Left: photo by TVK, 2013. Right: photo by Tisma, 2015
Was it a design problem or social problem or something else? I was planning to investigate this a bit and write the blog about that when suddenly on Saturday morning 14 November my friends woke me up phoning, skyping, and sending messages on Facebook to ask whether my family in Paris was OK. In the following days the media was full of these photos from the Place da la Republique.
Place de la Republique on November 14, 2015 (various media)
As in January this year, again this November the importance of the square scaled up from Paris to the whole world, symbolizing the place of people who plead for peace and freedom, and show their resistance to aggression.
Design versus function
Next year, we will be celebrating the hundredth year of the birth of Jane Jacobs, who probably never thought of terrorism when she wrote about city parks and sidewalks saying that they “mean nothing divorced from their practical, tangible uses, and hence they mean nothing divorced from the tangible effects on them – for good or for ill – of the city districts and uses touching them” (Jacobs, 1961). The relationship between the design of a place and its use is the subject of many scientific and professional discourses (Carmona et al, 2010; Tisma and Jokovi, 2007). In the discussion of recommendations for the design of green open spaces in Dutch towns and cities, Van Ewijk (1999) says, “There is an essential difference between the potential environment (what the designer wants it to be) and the effective environment (what the users actually do with it)”.
By looking at these photos during one month I started to understand that the Place de la Republique has many different faces and that the pressure and amount of people it has to sustain in extreme situations overcome the capacity and materials the designers had in mind. Originally designed for leisure purposes this place just couldn’t bear that pressure. Have designers forgot about this fact, or we only design for pleasure, is it not possible to merge both programs in one square? Or are we ignorant and superficial when we make judgments about places on only scarce number of visits, which seems to be common practice? Yes we are using many desk analyses, methods and tools to understand a place, but how much of its nature do we still miss?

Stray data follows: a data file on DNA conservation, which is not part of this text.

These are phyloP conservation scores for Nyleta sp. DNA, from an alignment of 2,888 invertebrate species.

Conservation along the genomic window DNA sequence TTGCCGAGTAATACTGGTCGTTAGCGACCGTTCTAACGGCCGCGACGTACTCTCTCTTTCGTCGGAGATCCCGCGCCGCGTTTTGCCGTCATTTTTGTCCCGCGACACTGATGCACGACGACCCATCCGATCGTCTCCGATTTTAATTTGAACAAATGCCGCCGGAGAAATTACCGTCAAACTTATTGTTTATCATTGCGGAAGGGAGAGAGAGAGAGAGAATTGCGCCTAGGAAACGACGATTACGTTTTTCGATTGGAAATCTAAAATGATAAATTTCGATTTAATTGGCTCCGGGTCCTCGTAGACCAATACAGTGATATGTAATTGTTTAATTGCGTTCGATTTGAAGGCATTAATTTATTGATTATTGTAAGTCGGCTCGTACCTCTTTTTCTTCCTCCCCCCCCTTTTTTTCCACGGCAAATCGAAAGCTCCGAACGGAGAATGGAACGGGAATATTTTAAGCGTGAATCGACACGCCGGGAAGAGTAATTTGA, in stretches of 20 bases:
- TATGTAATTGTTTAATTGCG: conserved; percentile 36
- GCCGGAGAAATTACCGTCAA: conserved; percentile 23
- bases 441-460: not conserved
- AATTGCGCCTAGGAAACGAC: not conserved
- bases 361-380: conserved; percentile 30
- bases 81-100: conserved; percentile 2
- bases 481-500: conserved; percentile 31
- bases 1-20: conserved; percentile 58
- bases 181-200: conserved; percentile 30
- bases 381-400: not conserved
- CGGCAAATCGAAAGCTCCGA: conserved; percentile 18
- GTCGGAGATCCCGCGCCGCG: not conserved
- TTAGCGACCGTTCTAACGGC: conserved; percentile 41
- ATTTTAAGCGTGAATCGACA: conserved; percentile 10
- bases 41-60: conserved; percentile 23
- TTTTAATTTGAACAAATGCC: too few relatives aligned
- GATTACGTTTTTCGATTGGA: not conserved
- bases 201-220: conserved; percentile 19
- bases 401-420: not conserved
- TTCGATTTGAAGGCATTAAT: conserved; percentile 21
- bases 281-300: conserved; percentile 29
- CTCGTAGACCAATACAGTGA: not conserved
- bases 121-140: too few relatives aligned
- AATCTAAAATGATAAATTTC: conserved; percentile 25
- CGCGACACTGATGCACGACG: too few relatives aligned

This is how the Place de la Republique looks today, the day I am writing this blog.
Photo by BBC, 30 November 2015
Thousands of shoes — including a pair from the pope — were arranged at the Place de la Republique to represent activists who could not participate due to the ban on large gatherings. Organizers said they had collected more than 11,000 pairs of shoes.
http://www.nbcnews.com/news/world/global-climate-march-record-numbers-turn-out-climate-protests-n470836 (visited 30 November, 2015)
There is no conclusion and no message in this blog, just an end in the (sometimes irritating) style of a new French novel or film, which opens the themes to think about, that can lead anywhere, as uncontrollable as urban life itself.
- Here are for example two organizations which have been involved in research and practice of public space development for many years: Project for Public Spaces organization and OpenSpace research center.
Carmona, M., Tiesdell, S., Heath, T. and Oc, T. (2010). Public places, urban spaces: The dimensions of urban design. Routledge: Taylor and Francis Group.
Jacobs, J., 1992. The Death and Life of Great American Cities. Originally published in 1961. New York, Vintage Books.
José Saramago, 2011. The Elephant’s Journey
Tisma, A. and Jokövi, M. (2007): The new Dutch parks: relation between form and use. Journal of Landscape Architecture no.4 pp.18-29 (http://atisma.home.xs4all.nl/JOLA article.pdf)
Van Ewijk, D. (1999). Grip op Groen. The Hague, VNG Uitgeverij.